15 November 2016 14:10:53 IST

Options for the commodities market

Option trading aims to increase liquidity in the market but the process should be farmer-friendly

The request for introduction of options in commodities, which was pending before the erstwhile regulator of the commodities market — the Forward Markets Commission — for over 10 years, finally saw the light of day, thanks to the sector’s new regulator, the Securities and Exchange Board of India (SEBI).

While introducing options in the commodities derivatives market on September 28, the regulator had said that it was a move to facilitate hedging by market participants and deepen the commodity derivatives market. However, to begin with, the regulator may permit such trading in only one or two commodities, agri and non-agri, to test the waters, say sources.

The two largest commodity exchanges — MCX and NCDEX — are currently trying to decide on the commodities on which options can be introduced, the contract specifications, the options style, the settlement procedure and trading cycle. The regulator, on its part, is studying the exchanges’ internal control systems, to see if their risk management system is robust.

Market participants also need to understand how options work differently from futures. The challenges with respect to creating awareness about the new product and bringing enough liquidity into the market, have to be addressed by the regulator and the exchanges jointly.

What are options?

Options are derivative contracts that give the buyer the right to buy (if it is a call option) or sell (put option) a specific asset (a commodity here) at a particular price (called ‘strike price’) in future. The consideration for exercising this right, paid upfront by the buyer, is called the ‘premium’. These contracts can be used for hedging by farmers, commodity processors and middlemen to hedge price risk by taking a view on a future price.

There are two parties to an option contract — a buyer and a seller (also called the writer). The buyer of an option is the one who, by paying the option premium, buys the right to exercise his option on the seller. The seller of a call/put option is the one who receives the option premium and is, thereby, obliged to sell/buy the asset if the buyer exercises his right.

So, clearly, the game is risky if you are a seller in an option contract — as your profit is limited to the premium amount while the loss is unlimited. But, for all hedgers — be it the farmers or commodity users who will be buying a put option or a call option — the risk is limited to the premium. If prices are not favourable to them, they can let the contract expire. Suppose, a farmer who is harvesting his crop wants to lock in the current price, fearing a crash in prices in the harvest season, he can buy a put option.

The regulator and the commodity derivative exchanges are still working on the finer details of the new product. Details of which commodities may see options being introduced, have not yet been confirmed, though the buzz is that commodities of high trading interest, including bullion and crude oil from the non-agri basket, and mustard seed, refined soy oil or guar, from the agri-side, may see option contracts being launched.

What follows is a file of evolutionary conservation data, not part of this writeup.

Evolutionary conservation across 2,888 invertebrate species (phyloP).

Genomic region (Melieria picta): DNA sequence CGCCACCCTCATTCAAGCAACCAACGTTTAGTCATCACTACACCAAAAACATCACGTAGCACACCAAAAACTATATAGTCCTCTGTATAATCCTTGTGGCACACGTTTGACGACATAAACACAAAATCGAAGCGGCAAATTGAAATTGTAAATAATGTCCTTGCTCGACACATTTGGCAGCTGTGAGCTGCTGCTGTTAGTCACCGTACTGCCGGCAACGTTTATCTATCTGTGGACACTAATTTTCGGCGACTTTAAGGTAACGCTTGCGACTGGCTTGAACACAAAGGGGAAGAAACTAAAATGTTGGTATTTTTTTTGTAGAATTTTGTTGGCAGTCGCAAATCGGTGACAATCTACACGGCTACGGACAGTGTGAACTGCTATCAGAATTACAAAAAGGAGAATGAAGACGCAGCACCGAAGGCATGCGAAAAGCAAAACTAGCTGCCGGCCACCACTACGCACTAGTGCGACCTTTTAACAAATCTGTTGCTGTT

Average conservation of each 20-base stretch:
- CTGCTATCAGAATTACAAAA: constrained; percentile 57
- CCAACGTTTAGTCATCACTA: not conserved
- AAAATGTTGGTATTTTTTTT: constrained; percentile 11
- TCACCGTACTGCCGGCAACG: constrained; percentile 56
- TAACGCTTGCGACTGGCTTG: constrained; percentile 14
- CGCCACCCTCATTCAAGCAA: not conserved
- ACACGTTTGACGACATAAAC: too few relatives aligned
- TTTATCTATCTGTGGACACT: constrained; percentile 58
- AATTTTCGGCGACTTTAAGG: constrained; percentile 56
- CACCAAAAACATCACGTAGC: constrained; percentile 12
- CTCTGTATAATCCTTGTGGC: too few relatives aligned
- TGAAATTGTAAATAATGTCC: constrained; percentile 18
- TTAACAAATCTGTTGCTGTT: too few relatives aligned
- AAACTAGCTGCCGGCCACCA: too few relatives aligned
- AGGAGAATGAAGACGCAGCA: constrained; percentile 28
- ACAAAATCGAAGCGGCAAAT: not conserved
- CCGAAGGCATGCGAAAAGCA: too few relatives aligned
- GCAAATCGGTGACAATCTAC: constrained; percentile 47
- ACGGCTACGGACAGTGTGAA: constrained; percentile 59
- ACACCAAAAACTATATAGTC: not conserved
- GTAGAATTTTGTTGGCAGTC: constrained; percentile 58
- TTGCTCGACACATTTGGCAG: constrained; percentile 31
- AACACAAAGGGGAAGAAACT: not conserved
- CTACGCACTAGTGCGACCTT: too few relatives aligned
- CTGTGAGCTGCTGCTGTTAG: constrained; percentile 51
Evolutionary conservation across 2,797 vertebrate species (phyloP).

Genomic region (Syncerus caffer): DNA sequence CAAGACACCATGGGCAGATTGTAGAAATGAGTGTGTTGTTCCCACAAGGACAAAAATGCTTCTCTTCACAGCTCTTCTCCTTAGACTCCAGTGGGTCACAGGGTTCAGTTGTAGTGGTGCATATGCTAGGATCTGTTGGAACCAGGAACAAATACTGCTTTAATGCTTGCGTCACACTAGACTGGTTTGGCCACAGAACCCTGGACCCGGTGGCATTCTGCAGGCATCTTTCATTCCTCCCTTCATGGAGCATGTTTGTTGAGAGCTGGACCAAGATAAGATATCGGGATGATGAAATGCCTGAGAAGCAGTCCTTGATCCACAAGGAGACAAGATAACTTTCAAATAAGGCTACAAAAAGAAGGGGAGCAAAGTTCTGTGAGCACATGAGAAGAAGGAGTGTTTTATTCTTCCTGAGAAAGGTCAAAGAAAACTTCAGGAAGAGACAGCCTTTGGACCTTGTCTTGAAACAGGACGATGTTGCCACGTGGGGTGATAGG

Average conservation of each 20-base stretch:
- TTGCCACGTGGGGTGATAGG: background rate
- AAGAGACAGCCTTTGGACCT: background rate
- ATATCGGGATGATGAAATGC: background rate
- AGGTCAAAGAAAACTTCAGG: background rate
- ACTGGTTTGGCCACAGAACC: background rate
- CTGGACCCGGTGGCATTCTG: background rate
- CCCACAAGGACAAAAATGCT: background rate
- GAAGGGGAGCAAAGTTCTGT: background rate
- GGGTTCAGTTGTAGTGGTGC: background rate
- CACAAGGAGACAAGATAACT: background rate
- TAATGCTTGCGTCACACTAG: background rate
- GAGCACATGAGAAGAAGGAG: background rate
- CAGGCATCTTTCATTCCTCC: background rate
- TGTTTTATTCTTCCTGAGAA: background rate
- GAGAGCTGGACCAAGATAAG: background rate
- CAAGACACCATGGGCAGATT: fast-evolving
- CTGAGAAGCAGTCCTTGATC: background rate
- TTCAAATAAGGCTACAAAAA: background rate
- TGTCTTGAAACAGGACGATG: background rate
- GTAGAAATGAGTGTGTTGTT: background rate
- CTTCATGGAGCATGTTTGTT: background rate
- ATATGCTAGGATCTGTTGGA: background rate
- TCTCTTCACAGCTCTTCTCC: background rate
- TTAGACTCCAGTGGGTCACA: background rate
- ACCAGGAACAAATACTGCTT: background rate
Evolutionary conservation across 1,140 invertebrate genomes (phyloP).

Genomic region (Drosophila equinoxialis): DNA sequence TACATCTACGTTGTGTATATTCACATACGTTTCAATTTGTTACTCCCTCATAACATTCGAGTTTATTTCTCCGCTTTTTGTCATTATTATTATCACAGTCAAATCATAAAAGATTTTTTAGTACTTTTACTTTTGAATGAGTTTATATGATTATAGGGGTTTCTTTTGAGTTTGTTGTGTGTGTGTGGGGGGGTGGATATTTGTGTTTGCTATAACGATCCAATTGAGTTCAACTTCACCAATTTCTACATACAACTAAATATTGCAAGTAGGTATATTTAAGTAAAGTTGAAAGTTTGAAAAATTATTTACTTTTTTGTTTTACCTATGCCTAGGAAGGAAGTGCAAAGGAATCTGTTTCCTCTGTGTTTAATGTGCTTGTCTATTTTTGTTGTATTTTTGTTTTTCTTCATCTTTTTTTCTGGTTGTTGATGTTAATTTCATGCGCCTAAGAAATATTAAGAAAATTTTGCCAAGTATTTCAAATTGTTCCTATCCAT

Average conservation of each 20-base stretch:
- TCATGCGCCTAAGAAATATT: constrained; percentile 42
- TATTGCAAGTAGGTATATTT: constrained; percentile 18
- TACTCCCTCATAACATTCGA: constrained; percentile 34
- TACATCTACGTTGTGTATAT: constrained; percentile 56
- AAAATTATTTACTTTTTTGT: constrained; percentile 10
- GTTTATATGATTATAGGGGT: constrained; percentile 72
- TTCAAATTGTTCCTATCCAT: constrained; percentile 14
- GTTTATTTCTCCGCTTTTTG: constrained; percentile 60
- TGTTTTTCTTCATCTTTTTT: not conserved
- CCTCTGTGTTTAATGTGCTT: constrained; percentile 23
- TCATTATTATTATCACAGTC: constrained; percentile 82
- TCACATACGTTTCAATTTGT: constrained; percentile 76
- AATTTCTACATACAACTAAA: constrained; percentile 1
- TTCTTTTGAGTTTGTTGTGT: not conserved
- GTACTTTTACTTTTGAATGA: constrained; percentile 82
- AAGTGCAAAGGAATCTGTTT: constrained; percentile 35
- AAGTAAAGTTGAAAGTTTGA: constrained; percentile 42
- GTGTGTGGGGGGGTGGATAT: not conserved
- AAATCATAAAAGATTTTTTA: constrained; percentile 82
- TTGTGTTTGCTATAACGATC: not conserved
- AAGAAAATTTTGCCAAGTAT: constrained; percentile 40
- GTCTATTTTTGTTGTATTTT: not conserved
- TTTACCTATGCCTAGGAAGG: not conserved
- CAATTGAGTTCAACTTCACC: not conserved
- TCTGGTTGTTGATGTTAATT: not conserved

Currently, it is not even known if option contracts will track spot prices of the respective underlying or its futures price. With spot prices, the problem is, in most commodities, they are arrived at through a polling process conducted by the exchanges themselves, and the regulator has to review them.

Difference between futures and options

Though, both futures and options contracts are derivative instruments and they track the value of an underlying, there is a basic difference between the two. In futures, while both the buyer and the seller have the obligation to fulfil the contract, in options, while the buyer has the right, he has no obligation to fulfil it. Thus, for an options buyer, the loss is limited to the premium paid for the contract, while the profit is unlimited.

Say you are a maize farmer and buying a put option to sell 100 tonnes of maize at ₹1,400 per quintal, three months from now. If the price of maize goes down to ₹1,300 per quintal, you can exercise your right and make a profit of ₹100 per quintal, and this will offset the loss you may make while selling your produce in the physical market. However, if maize prices go up in the three months, you need not exercise your option.

The other advantage with an option is that the costs are relatively lower. In a futures contract, a trader will be required to pay an initial margin and also a mark-to-market margin, based on volatility in the market price. In options, the outgo is limited to the premium the trader pays on the contract initially.

Needs of a farmer

If the exchange wants to do the right thing by farmers, it has to seriously work on making the entire framework more user-friendly. It has to do away with a lot of procedural requirements and also see if it can offer a delivery-based settlement and set up more delivery centres across the country.

The exchanges and the regulator would also need to spend a fair bit of time in creating awareness. Not many farmers in the country are even aware of the futures market, which has been in existence for over a decade now. Also, to make the product a success, the regulator should consider allowing the entry of institutional players — including banks and mutual funds — as they can take risks and be the ‘writers’ in an option contract.